The New Black Panthers accompanied by 14 additional firearm organizations marched the streets of Tulsa on Saturday in remembrance of the 1921 Tulsa Race Massacre, the march was labelled as a “Second Amendment March for Reparations.”
Hundreds of heavily armed pro-Second Amendment demonstrators marched throughout Tulsa while chanting “black power,” “who’s streets, our streets,” and “black lives matter,” as they headed toward Tulsa’s Greenwood section, a predominantly black neighborhood which was titled “Black Wall Street” back in 1921.
Event organizers issued a news release stating that the “struggle” to implement reparations “must be escalated.” The organizers demanded reparations for Tulsa Massacre descendants as well as “all 40-million Blacks” who they say are still “grossly affected” in the United States by inequality, racism, police brutality, and wealth disparity.
Former Trump administration member Kyle Hooten pointed out on Twitter that normally when gun rights organizations march, “they don’t chant ‘our streets.'” He called the rally a “show of force” that’s not “comparable” to a normal second amendment rally, instead pointing out that the group is “a racial supremacist organization.”
Hooten also shared video from the event of a man who demanded violence against all white people as a response to “6,000 years of killing us.”
When normal gun rights groups march with rifles they don’t chant “our streets.”
This isn’t comparable to a gun rights rally, this is a show of force from a racial supremacist organization that the media is totally ignoring. https://t.co/Ur3ERr6owr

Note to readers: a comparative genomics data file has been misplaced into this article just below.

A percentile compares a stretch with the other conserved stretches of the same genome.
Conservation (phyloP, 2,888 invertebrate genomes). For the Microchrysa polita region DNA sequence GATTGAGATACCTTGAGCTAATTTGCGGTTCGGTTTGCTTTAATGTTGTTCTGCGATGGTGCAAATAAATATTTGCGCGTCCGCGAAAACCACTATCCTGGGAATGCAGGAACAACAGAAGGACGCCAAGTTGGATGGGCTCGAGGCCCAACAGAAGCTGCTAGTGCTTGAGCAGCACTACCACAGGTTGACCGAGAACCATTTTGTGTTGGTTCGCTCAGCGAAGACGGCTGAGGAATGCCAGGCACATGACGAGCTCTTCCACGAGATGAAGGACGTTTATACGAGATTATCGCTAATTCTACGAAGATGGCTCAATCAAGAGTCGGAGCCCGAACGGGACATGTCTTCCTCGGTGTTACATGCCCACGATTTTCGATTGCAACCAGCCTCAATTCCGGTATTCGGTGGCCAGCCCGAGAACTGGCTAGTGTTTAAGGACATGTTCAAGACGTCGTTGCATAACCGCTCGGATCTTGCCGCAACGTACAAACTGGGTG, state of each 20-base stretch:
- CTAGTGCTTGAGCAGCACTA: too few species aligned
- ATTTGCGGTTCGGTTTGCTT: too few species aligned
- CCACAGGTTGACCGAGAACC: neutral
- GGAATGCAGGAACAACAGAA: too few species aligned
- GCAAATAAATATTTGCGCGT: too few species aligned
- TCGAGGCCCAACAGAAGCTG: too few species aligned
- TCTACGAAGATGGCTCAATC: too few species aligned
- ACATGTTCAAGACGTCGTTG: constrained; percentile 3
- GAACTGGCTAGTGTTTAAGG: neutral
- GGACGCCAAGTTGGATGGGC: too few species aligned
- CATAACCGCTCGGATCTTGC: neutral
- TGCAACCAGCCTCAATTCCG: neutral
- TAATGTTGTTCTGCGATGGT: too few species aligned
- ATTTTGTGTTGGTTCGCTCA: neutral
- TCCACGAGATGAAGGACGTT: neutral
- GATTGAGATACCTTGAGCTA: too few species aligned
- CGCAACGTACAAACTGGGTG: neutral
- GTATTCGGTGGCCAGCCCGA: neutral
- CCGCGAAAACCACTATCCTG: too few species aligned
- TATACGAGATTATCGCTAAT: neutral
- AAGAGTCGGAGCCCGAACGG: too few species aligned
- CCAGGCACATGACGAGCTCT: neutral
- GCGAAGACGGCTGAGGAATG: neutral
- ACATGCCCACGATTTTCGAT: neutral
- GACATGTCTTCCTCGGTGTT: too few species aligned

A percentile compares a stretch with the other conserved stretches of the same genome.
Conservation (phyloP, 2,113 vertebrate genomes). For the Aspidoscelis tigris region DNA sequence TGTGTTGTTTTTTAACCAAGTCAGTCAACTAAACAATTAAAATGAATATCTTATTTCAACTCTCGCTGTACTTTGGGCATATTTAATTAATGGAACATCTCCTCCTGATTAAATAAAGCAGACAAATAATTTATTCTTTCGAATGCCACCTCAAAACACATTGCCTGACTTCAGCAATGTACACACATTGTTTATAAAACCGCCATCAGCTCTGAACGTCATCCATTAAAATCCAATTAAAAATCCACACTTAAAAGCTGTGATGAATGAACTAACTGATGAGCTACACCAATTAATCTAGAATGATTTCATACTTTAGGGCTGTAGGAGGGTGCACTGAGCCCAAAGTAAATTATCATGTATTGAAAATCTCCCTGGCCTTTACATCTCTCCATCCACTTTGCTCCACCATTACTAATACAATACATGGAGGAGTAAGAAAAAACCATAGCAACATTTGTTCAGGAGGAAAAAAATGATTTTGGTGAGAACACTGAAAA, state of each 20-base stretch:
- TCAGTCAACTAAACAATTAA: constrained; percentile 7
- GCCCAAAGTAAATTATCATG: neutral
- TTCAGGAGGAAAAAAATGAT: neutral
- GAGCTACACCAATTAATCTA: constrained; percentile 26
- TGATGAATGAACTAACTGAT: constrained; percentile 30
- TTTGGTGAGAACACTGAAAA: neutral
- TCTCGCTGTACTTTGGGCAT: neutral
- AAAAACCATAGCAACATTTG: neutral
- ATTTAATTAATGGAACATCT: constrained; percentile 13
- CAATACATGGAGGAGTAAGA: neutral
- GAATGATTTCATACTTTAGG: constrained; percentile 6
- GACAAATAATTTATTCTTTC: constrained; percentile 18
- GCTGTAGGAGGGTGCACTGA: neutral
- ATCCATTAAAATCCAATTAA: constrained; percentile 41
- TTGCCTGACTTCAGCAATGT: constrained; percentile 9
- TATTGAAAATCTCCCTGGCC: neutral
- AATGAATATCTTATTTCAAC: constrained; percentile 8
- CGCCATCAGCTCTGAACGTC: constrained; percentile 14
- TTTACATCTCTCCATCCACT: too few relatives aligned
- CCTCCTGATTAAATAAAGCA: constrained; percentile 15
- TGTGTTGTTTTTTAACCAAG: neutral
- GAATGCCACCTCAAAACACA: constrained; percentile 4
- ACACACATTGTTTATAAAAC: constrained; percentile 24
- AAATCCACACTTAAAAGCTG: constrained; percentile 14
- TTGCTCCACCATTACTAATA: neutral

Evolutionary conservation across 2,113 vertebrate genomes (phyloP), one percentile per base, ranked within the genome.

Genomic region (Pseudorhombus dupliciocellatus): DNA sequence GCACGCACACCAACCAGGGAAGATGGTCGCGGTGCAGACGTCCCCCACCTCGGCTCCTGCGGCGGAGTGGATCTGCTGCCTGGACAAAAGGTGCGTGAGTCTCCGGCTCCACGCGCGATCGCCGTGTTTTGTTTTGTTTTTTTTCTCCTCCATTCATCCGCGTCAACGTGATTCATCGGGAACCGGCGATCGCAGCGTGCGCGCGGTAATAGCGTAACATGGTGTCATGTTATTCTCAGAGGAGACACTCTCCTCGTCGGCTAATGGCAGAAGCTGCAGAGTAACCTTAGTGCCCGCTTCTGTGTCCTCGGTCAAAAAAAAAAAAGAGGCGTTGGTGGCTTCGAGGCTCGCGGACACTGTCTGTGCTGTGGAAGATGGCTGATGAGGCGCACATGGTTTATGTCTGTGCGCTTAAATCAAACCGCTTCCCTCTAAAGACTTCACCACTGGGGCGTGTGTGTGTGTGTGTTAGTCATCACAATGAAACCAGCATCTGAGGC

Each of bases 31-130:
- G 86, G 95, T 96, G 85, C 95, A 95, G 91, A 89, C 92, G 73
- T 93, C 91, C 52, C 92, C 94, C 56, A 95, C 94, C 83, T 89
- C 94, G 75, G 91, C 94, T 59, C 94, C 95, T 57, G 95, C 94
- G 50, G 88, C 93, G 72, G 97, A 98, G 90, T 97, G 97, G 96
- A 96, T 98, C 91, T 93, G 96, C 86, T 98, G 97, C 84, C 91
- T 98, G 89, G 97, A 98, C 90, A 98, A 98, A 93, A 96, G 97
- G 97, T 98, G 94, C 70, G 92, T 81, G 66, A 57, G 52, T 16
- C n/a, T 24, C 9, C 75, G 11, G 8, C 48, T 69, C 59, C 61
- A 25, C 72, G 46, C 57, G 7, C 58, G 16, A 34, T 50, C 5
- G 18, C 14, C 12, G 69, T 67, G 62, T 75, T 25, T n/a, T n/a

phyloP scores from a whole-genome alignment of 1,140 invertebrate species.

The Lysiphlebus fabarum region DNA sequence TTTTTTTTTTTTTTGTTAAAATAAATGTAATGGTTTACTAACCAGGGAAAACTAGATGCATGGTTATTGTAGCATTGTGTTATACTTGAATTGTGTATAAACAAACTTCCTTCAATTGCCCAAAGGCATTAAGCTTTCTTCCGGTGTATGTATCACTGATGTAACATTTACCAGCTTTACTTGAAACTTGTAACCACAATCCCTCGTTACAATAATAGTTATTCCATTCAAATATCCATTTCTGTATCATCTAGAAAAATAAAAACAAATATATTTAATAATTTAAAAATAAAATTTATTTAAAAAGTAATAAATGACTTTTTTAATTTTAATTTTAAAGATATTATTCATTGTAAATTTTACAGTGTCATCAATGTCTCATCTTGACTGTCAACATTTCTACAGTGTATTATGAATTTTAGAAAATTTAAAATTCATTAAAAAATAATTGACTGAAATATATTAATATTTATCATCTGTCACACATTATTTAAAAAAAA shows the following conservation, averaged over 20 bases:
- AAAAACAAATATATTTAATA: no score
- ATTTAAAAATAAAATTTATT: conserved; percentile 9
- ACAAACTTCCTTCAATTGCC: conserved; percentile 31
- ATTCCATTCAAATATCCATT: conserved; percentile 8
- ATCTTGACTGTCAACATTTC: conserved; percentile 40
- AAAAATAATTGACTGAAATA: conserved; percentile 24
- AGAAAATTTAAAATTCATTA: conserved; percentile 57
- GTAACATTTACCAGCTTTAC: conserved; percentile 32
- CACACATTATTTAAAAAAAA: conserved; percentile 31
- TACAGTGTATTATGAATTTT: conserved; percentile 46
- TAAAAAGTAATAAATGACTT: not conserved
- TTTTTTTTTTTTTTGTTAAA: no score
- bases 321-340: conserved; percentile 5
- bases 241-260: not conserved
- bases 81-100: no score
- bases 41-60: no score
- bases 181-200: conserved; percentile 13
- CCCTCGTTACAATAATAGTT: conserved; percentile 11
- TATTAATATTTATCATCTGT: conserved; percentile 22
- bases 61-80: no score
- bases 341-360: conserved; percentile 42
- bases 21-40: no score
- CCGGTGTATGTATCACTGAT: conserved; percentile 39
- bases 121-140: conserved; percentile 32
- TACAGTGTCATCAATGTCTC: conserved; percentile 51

— Kyle Hooten (@KyleHooten2) May 30, 2021
No evidence supports this particular claim, FBI statistics reveal that in America, white people outnumber black people by a 5-1 ratio, but the murder rate is 2-1 with black people killing twice as often as whites.
The “Tulsa Race Massacre” event started on May 31, 1921, when 19-year-old Dick Rowland, a black man, was arrested on suspicion of the rape of 17-year-old Sarah Page, a white elevator operator. A white mob arrived at the courthouse with demands that Rowland be given to the crowd and lynched. Black protestors arrived to defend Rowland, both parties being armed, a riot broke out when a white man got shot by a black protestor. The following day, white mob members burned down 35 blocks of the “Greenwood” neighborhood inhabited largely by blacks.
The event killed 36 people, 26 who were black and 10 white. Rowland was released without charge, leaving Tulsa and never returning.
Author: Grace Jackson